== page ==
India’s forex reserves down USD 100 bn fighting global headwinds – Acuite Ratings
RBI may need to go for larger rate hikes to bring stability to the INR
The double whammy of persistent geopolitical conflicts and aggressive policy tightening by the US Federal Reserve has rattled the currency markets across the globe. To recall, the US Federal Reserve has raised interest rates by 75 bps for the third consecutive time (cumulative 300 bps between Mar-Sep’22) taking the policy rate to 3.0-3.25% with a view to combat the 40-year high inflation and tighten the labour market that is causing a wage-price spiral. The forecast from the dot-plot is also much more hawkish in Sep-22 that showed a 4.4% median Fed Funds rate by Dec-22 (3.4% in Jun-22) and a terminal Fed Funds rate of 4.6% next year (3.8% in Jun-22), higher than the current market expectations. The persistent rate hikes by the US Fed have triggered the safe haven demand for the greenback, causing steep depreciation in most other currencies including the INR.
A combination of high inflation, geopolitical instability and the consequent risk-off sentiments have driven the demand for the world’s primary reserve currency significantly higher. As such, the dollar index has appreciated by nearly 15% since the start of FY23, to a 20-year high level. Given the Fed’s focus on taming price pressures, it is likely to keep its monetary policy extremely tight for an extended period of time, which may cause the US dollar to appreciate further.
Both EM and DM currencies have been facing pressures from continued dollar strength with hard currencies such as EUR (-13.2%), GBP (-18.2%) and Yen (-18.2%) depreciating at a much faster pace in FY23 vs the INR so far. Before Fed’s recent policy outcome on 21st Sep-22, INR had outperformed many of its peers, however, in just a span of a week, the INR has depreciated by 2.4% (currently at 81.85 against the USD) making it one of the worst performing EM currencies. Nevertheless, overall INR depreciation (-7.6%) in FY23 so far has remained in single digits as compared to other EM currencies such as KRW (-16.9%), PHP (-14.3%), THB (-13.3%), and CNY (-12.8%) amidst significant RBI intervention in the currency market.
The RBI has so far shielded the rupee from runaway depreciation by drawing on its foreign currency reserves as a much faster clip than the 2013 taper tantrum episode. Compared to 2013 where the forex reserves declined by USD 22 bn between Apr-Sep-13, the RBI’s total FX reserves has dwindled by almost around USD 100 bn from the peak of USD 642 bn in Oct-21 to a two-year low of USD 545 bn as on 16th Sep-22. Although a larger pool of reserves this time would continue to provide the first line of defence against excessive volatility in INR, the overall import cover is slowly moderating (from its peak of over 19-months of in early 2021 to nearly 9 months currently). With global economic environment becoming increasingly choppy for the EM currencies, the RBI is unlikely to stop intervening in currency markets. However, it may dial down the speed of the drawdown of its reserves and allow the rupee to adjust to market realities, albeit in an orderly fashion.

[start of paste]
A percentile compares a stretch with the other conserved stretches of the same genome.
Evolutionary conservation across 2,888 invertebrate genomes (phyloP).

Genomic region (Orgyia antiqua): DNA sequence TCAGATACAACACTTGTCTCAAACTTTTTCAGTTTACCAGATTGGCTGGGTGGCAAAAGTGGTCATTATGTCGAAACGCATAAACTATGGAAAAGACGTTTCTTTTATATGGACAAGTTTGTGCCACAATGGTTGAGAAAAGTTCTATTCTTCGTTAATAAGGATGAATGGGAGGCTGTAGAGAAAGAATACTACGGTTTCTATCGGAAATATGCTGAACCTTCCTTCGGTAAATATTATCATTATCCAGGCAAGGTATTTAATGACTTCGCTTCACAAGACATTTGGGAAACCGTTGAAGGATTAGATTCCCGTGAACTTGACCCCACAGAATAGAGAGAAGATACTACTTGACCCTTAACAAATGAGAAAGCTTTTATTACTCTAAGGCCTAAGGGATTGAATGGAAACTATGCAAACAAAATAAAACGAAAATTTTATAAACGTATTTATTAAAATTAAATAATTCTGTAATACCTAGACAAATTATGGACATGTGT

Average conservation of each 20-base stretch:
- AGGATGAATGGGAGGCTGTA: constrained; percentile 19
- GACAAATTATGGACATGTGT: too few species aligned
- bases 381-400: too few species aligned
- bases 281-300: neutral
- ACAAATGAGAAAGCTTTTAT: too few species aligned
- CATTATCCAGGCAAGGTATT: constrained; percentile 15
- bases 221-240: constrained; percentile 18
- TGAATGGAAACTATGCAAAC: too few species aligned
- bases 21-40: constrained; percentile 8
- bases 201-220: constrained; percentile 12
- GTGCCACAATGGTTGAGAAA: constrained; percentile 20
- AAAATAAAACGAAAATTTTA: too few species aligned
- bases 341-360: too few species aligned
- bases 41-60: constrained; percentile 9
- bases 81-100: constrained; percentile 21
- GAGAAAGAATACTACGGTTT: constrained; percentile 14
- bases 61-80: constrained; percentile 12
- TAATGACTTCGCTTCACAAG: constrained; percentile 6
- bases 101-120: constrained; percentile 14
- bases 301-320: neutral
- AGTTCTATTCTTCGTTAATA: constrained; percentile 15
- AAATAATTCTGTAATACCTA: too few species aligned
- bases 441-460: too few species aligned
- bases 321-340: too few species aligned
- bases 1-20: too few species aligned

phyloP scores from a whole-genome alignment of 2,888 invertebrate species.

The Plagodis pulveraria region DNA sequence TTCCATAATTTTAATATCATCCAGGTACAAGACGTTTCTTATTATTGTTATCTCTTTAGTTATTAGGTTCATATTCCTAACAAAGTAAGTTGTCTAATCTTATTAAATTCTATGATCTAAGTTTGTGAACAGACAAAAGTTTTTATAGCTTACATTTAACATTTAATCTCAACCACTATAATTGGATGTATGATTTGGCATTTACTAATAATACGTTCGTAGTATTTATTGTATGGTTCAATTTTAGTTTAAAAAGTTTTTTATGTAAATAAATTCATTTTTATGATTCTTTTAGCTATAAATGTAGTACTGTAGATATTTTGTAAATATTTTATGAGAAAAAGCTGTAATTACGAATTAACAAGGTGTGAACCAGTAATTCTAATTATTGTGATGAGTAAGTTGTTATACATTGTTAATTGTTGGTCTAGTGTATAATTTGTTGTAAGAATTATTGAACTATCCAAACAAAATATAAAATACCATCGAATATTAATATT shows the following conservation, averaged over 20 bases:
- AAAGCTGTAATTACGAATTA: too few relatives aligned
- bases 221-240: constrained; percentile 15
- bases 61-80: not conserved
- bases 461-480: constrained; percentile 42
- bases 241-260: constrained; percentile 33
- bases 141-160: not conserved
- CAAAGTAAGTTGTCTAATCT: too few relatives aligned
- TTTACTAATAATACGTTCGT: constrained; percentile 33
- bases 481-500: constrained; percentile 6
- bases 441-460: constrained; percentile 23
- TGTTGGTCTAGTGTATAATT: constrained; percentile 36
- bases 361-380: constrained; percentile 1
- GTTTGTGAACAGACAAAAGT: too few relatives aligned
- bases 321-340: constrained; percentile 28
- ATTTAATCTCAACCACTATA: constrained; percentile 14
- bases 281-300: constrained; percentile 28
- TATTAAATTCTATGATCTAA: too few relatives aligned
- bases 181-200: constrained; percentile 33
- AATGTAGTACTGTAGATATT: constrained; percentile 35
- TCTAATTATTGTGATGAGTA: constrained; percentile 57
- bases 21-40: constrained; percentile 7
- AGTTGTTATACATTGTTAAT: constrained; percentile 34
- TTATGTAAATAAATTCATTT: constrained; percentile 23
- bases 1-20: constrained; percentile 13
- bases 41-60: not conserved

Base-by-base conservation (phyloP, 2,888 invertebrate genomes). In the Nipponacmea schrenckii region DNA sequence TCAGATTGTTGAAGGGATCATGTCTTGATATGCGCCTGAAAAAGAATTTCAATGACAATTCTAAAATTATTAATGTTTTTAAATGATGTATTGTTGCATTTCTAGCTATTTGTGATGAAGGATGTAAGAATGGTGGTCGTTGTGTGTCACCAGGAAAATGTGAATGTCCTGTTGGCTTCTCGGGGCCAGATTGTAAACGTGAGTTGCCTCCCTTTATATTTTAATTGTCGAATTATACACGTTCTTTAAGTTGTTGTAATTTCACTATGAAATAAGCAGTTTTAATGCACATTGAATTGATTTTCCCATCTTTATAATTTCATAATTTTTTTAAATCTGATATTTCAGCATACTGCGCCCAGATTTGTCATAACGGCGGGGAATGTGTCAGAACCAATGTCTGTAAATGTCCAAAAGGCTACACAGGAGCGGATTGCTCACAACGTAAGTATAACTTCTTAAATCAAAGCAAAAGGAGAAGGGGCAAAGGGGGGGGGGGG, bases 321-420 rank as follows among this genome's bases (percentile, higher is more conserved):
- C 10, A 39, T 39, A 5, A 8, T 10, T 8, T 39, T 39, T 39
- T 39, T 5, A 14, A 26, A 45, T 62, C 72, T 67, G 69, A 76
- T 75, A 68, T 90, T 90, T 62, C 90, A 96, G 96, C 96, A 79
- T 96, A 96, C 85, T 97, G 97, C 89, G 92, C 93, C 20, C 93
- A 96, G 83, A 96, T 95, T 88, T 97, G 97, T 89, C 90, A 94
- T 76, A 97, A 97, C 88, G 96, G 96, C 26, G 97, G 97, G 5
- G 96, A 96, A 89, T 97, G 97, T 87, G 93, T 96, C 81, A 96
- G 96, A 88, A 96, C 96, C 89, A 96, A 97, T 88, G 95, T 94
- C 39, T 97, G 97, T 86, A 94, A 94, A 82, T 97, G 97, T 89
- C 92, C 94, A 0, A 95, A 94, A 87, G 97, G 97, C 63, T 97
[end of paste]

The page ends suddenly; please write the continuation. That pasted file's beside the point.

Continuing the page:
While the dollar supportive environment continues to power ahead on the global front, pressures have intensified on India’s Balance of Payments (BoP) and Current Account Deficit (CAD) on the other hand. Cumulative trade data for the first five months (Apr-Aug) of FY23 shows a significant expansion of the merchandise deficit to USD 124.5 bn vs. USD 53.8 bn seen in the corresponding period in FY22. The monthly trade deficit prints may however, moderate in the coming months as impact of somewhat lower commodity prices (with CRB Index down ~10% since its Jun-22 peak) trickle down and global supply chain pressures ease. Further, the government could also consider easing some of the administrative restrictions imposed on exports this year amidst buildup of the pressure on the INR.
While the strain on the BoP persists, we expect the size of the current account deficit to sequentially moderate in H2 FY23 vs H1 FY23 as:
– Prospects of a global hard landing coupled with Zero Covid policy in China would keep a lid on commodity prices.
– Portfolio flows seem to have turned somewhat neutral after consistent FII sell down over Q3 FY22 and Q1 FY23.
– Recently announced macroprudential measures by the RBI to augment capital inflows in the near term could offer mild reprieve.
– Likelihood of India’s inclusion in global bond indices in Apr-23 could attract some positioning related debt flows (though anticipated quantum of USD 25-30 bn passive inflow from such a move would happen later over FY24-FY25).
While this could help in moderating the pressure on BoP deficit in the coming quarters, INR could continue to carry a depreciation bias as (i) exchange rate adjustment would be a natural stabilizer for any deterioration in the current account deficit, and (ii) excessive use of reserves to curb depreciation pressures amidst the backdrop of broad-based dollar strength would increase INR’s real effective overvaluation vis-à-vis peers.
Says Suman Chowdhury, Chief Analytical Officer, Acuité Ratings & Research “RBI’s monetary policy actions will continue to be primarily driven by the inflation trajectory but the stability on the external front is also likely to be an important consideration in the current context. Although the absolute level of forex reserves continues to be a comfort, the drawdown of ~USD100 bn over the last one year has been unprecedented. The central bank may opt for additional rate hikes in Dec’22 and beyond in case global monetary tightening continues unabated. With USD-INR having breached our earlier target of 81, there is a likelihood of a moderate depreciation in the short term from the current levels but once the tightening pauses, a partial reversal is expected by Mar’23.”
Source : Equity Bulls
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